Burundi and Rwanda warned on Tuesday that they might send troops into neighboring Congo if that country fails to disarm militias responsible for massacring more than 160 Congolese refugees at a U.N. camp in Burundi — threats that could re-ignite a regional conflict in this corner of Africa.

The Burundian army was prepared to cross the border into Congo to pursue the Hutu rebels (search) responsible for Friday's attack, Brig. Gen. Germain Niyoyankana, the head of the Burundian army, said Tuesday. The rebels launched their assault from Congo, witnesses said.

"We must avoid a new attack from Congo so the Burundi army does not rule out an offensive in ... Congo. Everything depends on the Congolese government," Niyoyankana said. "Our president has asked the Congolese government for an explanation."

Rwandan Foreign Minister Charles Muligande said his country was prepared to act against Rwandan rebels and allied groups based in Congo if the international community failed to disarm them.

Civil wars between majority Hutus and minority Tutsis (search) in Burundi, Rwanda and Congo have ravaged the region for more than a decade, including the 1994 genocide in Rwanda in which 500,000 people — mostly Tutsis — were killed, an ongoing civil war in Burundi and a five-year war in Congo.

Rwanda and Burundi have twice invaded Congo trying to root out Hutu militias. The second invasion, in 1998, sparked a war in Congo involving six African countries. An estimated 3.5 million people died, most from war-induced disease and starvation, during the conflict.

Extremist groups have ganged up with an agenda of eliminating Tutsis from Burundi, Rwanda and Congo, Muligande said in the Rwandan capital, Kigali. He blamed the massacre on remnants of extremist Hutu militias responsible for the genocide.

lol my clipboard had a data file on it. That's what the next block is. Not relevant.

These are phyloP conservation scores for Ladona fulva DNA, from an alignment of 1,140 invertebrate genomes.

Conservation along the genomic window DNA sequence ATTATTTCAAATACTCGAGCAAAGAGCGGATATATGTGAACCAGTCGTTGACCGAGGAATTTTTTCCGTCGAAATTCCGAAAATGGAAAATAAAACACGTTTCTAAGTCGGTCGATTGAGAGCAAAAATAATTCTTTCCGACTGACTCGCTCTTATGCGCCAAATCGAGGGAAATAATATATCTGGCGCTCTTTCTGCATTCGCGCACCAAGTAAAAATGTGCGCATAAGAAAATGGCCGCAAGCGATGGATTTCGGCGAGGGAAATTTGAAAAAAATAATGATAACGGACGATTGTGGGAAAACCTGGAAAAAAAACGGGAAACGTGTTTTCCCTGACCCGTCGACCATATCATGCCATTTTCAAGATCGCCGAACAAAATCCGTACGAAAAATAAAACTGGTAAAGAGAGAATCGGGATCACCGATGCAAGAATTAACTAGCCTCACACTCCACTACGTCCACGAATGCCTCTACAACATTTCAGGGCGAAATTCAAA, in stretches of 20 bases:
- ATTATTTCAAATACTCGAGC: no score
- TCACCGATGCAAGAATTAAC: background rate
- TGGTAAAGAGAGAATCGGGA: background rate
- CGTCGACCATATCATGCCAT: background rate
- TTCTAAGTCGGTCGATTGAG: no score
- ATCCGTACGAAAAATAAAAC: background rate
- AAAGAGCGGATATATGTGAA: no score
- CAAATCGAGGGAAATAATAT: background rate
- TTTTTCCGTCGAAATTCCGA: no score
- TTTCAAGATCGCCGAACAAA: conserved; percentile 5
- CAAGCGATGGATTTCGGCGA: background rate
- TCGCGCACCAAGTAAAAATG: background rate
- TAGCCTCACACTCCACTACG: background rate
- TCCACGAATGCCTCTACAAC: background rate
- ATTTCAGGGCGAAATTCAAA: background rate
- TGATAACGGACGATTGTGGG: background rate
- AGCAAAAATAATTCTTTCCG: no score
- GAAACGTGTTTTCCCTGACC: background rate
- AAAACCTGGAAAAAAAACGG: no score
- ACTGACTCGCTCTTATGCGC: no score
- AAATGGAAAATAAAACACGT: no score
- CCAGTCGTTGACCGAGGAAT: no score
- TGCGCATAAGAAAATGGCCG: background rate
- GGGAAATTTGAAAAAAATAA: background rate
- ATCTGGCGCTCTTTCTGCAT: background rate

"The status quo cannot be maintained," Muligande, a Tutsi, said. "We will not wait to be exterminated."

Congo Defense Minister Jean-Pierre Ondekane said Rwanda and Burundi "are free to make any declarations they want. They are sovereign states."

But he said Congo should not bear sole responsibility for the refugee massacre "because these rebels are in all three countries. Invading our country isn't a solution. They [Rwanda and Burundi] were in Congo but they did nothing to disarm the rebels."

In Washington, the State Department condemned the massacre and called for a prompt U.N. investigation. It also said authorities in Burundi and the Democratic Republic of Congo should help identify the perpetrators and bring them to justice.

On Tuesday, the United Nations said it suspended talks with the Burundian rebels claiming responsibility for the massacre.

The U.N. had been brokering peace talks between Burundi's government and the National Liberation Forces — the last rebel group still fighting in the country's 11-year-old civil war, said Isabelle Abric, spokeswoman of the U.N. mission in Burundi.

"The negotiations have been suspended because they are claiming responsibility for the attack" in which Congolese Tutsi refugees were shot, hacked, stabbed and burned to death, Abric told The Associated Press. "It seems they are not willing to contribute to the peace process."

The massacre threatens efforts to restore peace in Congo, warned Congolese Vice President Azarias Ruberwa, a former rebel leader who attended a Monday mass burial in a dusty cotton field with Burundian President Domitien Ndayizeye.

"This is a real genocide," said Ruberwa, who is a Tutsi. The victims "were killed simply because of the fact that they were Congolese Tutsis."

The rebel National Liberation Forces said its fighters staged the attack, claiming Burundian soldiers and Congolese Tutsi militiamen were hiding at the camp.

Burundian officials and witnesses said the Burundian rebels were accompanied by Hutu extremists based in Congo.

Officials from U.N. missions in Burundi and Rwanda are investigating the massacre and U.N. troops are being sent to increase security around the four camps for Congolese refugees, Abric said.